Socialism was mankind’s most ambitious attempt to supplant religion with a blueprint for “heaven on earth ” as Moses Hess, mentor to Marx and Engels, put it. Each failure to reach this promised land inspired only further determined attempts: revolution, communes, elections, dictatorship. None worked as envisioned and some exacted terrible tolls. The quest lasted two centuries, then seemed to end with the fall of the Berlin Wall, only to begin anew a generation later. Remarkably, Jews — from Hess to Marx to Trotsky to Rosa Luxemburg to Leon Blum to David Ben-Gurion to Bernie Sanders — headlined this drama. And the closest the world ever came to true socialism was in Israel in the form of kibbutzim. They were essential building blocks of the new state, although once it was secure, they morphed into market-based communities. Heaven on Earth strings together intimate portraits of socialism’s thinkers and doers — and its undertakers – to present an epic chronicle of a movement that aimed to turn the world upside down, did in a way, and may yet do again.
Heaven on Earth: The Rise, Fall, and Afterlife of Socialism
January 1, 2013
Courtesy of Joshua Muravchik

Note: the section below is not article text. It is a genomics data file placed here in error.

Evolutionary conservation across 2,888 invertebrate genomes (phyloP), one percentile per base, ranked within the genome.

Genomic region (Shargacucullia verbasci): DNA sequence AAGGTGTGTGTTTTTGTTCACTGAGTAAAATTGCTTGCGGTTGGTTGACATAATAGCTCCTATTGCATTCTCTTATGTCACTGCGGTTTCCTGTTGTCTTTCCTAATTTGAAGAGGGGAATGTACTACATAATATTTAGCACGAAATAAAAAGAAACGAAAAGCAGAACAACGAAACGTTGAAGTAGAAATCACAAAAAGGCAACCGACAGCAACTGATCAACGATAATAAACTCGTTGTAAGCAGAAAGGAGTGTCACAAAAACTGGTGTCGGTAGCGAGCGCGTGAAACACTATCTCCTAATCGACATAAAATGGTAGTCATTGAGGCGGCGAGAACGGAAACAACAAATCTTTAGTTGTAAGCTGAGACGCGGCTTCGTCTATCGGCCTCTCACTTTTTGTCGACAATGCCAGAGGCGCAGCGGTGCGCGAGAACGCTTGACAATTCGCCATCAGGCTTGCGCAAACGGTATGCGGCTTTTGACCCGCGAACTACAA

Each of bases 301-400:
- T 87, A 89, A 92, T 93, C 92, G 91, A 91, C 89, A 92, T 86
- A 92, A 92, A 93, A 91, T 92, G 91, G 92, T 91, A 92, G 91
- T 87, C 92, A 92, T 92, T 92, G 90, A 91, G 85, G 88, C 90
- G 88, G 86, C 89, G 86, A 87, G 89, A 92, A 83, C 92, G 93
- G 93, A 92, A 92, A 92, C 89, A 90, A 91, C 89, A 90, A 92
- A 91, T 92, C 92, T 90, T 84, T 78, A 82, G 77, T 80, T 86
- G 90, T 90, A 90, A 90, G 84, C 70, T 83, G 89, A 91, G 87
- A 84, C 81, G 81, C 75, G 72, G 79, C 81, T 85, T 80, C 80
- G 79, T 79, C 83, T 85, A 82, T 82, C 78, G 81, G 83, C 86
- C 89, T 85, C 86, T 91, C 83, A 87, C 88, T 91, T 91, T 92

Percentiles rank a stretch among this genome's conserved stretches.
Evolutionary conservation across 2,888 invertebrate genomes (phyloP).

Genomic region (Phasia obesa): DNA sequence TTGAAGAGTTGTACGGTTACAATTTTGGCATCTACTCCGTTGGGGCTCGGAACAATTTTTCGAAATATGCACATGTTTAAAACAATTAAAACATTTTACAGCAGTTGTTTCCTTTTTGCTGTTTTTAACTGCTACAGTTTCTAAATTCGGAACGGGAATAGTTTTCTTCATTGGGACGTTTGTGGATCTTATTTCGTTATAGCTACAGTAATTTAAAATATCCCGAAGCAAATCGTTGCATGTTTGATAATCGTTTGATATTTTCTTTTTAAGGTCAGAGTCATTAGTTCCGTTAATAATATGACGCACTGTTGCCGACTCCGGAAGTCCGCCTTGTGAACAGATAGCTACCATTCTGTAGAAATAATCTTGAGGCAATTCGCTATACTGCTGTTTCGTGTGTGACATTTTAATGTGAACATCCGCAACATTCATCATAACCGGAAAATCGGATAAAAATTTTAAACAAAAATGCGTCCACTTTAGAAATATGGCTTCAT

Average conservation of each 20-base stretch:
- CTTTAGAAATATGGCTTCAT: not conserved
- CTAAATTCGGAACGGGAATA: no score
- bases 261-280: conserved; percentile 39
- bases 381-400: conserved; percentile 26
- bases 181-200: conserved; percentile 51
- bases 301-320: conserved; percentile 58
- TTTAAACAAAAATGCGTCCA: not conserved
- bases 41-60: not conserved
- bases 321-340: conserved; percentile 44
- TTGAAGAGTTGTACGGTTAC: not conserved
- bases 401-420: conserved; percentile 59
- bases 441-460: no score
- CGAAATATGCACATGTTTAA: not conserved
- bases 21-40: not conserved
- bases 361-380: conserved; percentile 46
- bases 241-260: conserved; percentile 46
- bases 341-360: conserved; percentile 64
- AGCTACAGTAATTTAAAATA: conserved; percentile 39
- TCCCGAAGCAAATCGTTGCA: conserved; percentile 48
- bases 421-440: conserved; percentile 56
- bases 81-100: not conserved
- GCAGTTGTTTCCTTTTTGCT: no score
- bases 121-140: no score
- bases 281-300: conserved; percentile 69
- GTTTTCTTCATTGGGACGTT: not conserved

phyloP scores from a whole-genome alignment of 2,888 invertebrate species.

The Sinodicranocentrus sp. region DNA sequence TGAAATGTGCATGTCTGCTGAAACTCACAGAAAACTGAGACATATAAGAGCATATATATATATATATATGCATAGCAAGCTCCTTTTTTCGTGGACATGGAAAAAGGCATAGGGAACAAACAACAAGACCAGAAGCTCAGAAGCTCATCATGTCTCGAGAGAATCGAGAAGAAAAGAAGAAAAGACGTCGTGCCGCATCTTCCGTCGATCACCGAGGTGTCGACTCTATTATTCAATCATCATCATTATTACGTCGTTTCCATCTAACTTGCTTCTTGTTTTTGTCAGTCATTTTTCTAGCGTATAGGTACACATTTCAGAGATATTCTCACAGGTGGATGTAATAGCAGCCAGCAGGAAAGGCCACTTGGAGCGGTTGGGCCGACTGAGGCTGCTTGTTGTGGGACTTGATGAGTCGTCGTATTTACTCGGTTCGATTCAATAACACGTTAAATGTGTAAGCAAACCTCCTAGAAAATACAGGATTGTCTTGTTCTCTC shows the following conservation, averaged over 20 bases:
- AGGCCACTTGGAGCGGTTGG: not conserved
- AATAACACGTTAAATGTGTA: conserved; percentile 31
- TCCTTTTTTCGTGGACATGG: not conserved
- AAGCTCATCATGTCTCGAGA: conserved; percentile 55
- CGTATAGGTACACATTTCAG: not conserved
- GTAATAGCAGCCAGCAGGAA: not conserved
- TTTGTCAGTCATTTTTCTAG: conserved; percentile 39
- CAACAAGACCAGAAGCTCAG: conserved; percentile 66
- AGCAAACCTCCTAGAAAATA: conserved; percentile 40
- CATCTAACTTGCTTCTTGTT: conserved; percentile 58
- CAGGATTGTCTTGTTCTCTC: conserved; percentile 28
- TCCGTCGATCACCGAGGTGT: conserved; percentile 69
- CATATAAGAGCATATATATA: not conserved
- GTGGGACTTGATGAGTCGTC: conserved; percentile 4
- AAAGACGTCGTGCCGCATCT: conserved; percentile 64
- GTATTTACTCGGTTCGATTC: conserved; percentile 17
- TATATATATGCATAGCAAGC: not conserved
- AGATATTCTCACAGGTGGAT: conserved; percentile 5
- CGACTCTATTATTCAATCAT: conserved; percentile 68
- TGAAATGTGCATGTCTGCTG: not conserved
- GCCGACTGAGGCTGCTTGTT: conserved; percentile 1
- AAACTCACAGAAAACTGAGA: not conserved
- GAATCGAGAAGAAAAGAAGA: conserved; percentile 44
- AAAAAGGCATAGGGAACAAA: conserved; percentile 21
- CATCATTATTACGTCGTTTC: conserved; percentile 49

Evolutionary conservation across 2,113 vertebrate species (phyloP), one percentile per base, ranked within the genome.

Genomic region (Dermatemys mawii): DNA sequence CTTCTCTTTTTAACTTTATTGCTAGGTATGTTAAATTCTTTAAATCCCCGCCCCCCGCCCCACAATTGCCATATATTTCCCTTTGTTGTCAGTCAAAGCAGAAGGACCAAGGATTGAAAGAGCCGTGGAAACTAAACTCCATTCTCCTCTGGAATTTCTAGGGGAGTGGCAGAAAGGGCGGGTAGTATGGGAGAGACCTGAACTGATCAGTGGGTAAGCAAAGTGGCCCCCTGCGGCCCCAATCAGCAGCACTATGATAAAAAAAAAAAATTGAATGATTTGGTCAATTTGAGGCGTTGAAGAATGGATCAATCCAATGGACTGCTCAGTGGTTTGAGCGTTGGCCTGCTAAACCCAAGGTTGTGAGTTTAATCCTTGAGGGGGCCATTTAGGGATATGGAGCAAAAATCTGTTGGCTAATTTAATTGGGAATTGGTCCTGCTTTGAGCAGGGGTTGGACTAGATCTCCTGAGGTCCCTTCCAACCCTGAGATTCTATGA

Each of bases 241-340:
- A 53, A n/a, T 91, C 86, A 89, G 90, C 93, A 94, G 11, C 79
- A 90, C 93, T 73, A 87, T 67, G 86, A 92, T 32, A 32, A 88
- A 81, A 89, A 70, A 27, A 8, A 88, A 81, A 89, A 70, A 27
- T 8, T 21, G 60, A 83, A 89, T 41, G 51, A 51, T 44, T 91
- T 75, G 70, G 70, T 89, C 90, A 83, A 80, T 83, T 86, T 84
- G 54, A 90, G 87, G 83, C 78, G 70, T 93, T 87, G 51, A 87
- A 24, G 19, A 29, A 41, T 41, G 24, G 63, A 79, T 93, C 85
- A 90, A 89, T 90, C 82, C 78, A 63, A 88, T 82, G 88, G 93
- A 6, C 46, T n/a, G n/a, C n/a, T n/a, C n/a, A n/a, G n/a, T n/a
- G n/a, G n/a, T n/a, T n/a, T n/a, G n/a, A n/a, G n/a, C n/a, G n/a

- Why was socialism the most popular political idea in history?
- Why was it hard to put socialist ideas into practice — apart from Soviet-style Communism, which many socialists saw as a travesty of their ideal?
- Why has the idea of socialism or democratic socialism attracted new interest in recent years after many thought it was dead and buried?
- What is “socialism” anyway?
- Why did Jews play such a large role in the history of socialist movements? Did they see it as an answer to antisemitism and persecution? Was there something in socialist philosophy that evoked deeper Jewish values?
- Why did Zionist pioneers form kibbutzim? How important were the kibbutzim to the creation of Israel? What impact did the rearing of children in group houses on kibbutzim have on family life? On the happiness of the children? On the psychological makeup of the adults who had been raised in this way?
- Why did the kibbutzim move away from pure socialism? Are the kibbutzim still there? How are they structured today? Are there any kibbutzim that still practice pure socialism in the traditional way?
- What do you see as the future of socialism? Will it have a rebirth? Will it be tried in new ways? Will America move in that direction?
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